What makes that so much more remarkable is really the fact that Madame Pompadour was common born.
Though, really, on some level she was preparing for this since she was a kid.
When she was around 9 – in that day, she was still Jeanne Antoinette Poisson – her mother took her to a fortune teller. The fortune teller told her that she was going to be the King’s mistress. Or that she would “capture the heart of a king.” Accounts vary. Suffice to say, they had super specific fortune tellers in the 1730s. Her family would never stop teasing her about this, and for the rest of her childhood they nicknamed her “Reinette” which meant “little queen.”
Unlike many of the Shelved Dolls we talk about, and certainly unlike Louis, Pomadour had a happy childhood. I mean, sure, her father, who used to be steward to the two men who handled the nations finances, embezzled a whole bunch of money and had to be exiled for a while. But whose father didn’t?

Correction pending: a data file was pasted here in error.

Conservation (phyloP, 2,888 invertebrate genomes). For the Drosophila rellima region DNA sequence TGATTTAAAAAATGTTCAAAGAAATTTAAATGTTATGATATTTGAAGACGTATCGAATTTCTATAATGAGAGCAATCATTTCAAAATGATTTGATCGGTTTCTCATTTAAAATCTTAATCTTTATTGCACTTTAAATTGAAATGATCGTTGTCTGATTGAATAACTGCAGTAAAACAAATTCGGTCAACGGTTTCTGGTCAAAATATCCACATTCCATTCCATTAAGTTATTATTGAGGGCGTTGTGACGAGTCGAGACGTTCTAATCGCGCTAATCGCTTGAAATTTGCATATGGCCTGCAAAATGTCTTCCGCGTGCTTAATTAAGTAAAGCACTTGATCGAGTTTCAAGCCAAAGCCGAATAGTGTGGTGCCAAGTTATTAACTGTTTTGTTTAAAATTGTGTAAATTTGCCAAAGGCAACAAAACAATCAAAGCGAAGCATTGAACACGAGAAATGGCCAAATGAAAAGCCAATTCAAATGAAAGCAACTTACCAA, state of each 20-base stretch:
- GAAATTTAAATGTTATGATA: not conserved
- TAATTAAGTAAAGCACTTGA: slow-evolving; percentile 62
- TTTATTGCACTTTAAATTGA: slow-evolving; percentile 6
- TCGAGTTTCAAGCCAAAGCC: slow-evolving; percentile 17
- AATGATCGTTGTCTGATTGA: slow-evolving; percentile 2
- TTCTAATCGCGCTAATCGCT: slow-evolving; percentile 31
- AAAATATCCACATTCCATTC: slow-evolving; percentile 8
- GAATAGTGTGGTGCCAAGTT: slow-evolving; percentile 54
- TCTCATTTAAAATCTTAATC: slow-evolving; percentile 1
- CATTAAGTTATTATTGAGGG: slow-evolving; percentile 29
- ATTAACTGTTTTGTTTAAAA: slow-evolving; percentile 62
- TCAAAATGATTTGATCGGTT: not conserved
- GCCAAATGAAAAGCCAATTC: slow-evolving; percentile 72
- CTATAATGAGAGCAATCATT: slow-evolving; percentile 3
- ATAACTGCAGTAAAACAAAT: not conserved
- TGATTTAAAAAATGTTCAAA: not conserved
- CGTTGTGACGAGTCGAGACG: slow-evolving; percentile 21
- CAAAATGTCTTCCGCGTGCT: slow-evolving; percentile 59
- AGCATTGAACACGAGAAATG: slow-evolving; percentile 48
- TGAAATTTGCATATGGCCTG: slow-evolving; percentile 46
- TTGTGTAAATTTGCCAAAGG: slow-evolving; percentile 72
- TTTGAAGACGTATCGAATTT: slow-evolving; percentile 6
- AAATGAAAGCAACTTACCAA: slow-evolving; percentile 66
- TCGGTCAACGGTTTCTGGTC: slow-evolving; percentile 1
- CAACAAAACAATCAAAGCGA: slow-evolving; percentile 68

Despite their reduced circumstances, her family, and especially her doting mother, made sure she was tutored and trained in all of the arts of the period. She knew how to sing, recite plays from memory, play the clavichord, paint, engrave and do anything else that was considered a ladylike art. Madame Pompadour excelled at these, and for a time, hoped she might become an actress.
At 19, she was married to Charles-Guillaume le Normant d’Etioles. While it was an arranged marriage, Charles quickly grew to adore her – though they were separated immediately after she met Louis. She founded her own salon, at Étiolles, and was joined by many philosophes, among them Voltaire, who she became close friends with early in life.